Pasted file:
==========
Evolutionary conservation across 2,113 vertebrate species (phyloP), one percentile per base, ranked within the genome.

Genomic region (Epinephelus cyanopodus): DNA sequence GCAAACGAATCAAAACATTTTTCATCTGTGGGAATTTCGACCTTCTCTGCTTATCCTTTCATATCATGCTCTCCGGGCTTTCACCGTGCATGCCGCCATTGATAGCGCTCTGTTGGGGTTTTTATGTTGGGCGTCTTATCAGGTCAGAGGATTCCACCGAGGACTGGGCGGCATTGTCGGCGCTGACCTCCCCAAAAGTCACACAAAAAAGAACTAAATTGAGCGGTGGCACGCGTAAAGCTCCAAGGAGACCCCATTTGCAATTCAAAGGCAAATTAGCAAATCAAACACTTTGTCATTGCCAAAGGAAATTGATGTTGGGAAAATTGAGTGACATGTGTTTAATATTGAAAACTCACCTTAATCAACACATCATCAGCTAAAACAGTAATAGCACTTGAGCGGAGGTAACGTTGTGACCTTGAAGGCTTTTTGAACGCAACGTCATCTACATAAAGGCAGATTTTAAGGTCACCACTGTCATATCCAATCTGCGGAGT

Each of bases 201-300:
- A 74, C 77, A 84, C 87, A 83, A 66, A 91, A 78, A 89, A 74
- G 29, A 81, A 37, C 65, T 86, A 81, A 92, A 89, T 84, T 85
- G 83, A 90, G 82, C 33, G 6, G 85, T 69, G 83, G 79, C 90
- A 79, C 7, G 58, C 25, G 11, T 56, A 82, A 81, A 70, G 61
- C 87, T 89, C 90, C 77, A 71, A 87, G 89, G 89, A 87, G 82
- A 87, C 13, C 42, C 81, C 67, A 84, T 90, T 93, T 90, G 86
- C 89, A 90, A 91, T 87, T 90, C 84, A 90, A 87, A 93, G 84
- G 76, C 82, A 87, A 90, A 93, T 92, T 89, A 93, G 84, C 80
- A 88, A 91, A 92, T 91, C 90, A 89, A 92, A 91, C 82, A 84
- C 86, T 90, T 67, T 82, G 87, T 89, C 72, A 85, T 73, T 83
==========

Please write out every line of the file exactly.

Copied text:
Evolutionary conservation across 2,113 vertebrate species (phyloP), one percentile per base, ranked within the genome.

Genomic region (Epinephelus cyanopodus): DNA sequence GCAAACGAATCAAAACATTTTTCATCTGTGGGAATTTCGACCTTCTCTGCTTATCCTTTCATATCATGCTCTCCGGGCTTTCACCGTGCATGCCGCCATTGATAGCGCTCTGTTGGGGTTTTTATGTTGGGCGTCTTATCAGGTCAGAGGATTCCACCGAGGACTGGGCGGCATTGTCGGCGCTGACCTCCCCAAAAGTCACACAAAAAAGAACTAAATTGAGCGGTGGCACGCGTAAAGCTCCAAGGAGACCCCATTTGCAATTCAAAGGCAAATTAGCAAATCAAACACTTTGTCATTGCCAAAGGAAATTGATGTTGGGAAAATTGAGTGACATGTGTTTAATATTGAAAACTCACCTTAATCAACACATCATCAGCTAAAACAGTAATAGCACTTGAGCGGAGGTAACGTTGTGACCTTGAAGGCTTTTTGAACGCAACGTCATCTACATAAAGGCAGATTTTAAGGTCACCACTGTCATATCCAATCTGCGGAGT

Each of bases 201-300:
- A 74, C 77, A 84, C 87, A 83, A 66, A 91, A 78, A 89, A 74
- G 29, A 81, A 37, C 65, T 86, A 81, A 92, A 89, T 84, T 85
- G 83, A 90, G 82, C 33, G 6, G 85, T 69, G 83, G 79, C 90
- A 79, C 7, G 58, C 25, G 11, T 56, A 82, A 81, A 70, G 61
- C 87, T 89, C 90, C 77, A 71, A 87, G 89, G 89, A 87, G 82
- A 87, C 13, C 42, C 81, C 67, A 84, T 90, T 93, T 90, G 86
- C 89, A 90, A 91, T 87, T 90, C 84, A 90, A 87, A 93, G 84
- G 76, C 82, A 87, A 90, A 93, T 92, T 89, A 93, G 84, C 80
- A 88, A 91, A 92, T 91, C 90, A 89, A 92, A 91, C 82, A 84
- C 86, T 90, T 67, T 82, G 87, T 89, C 72, A 85, T 73, T 83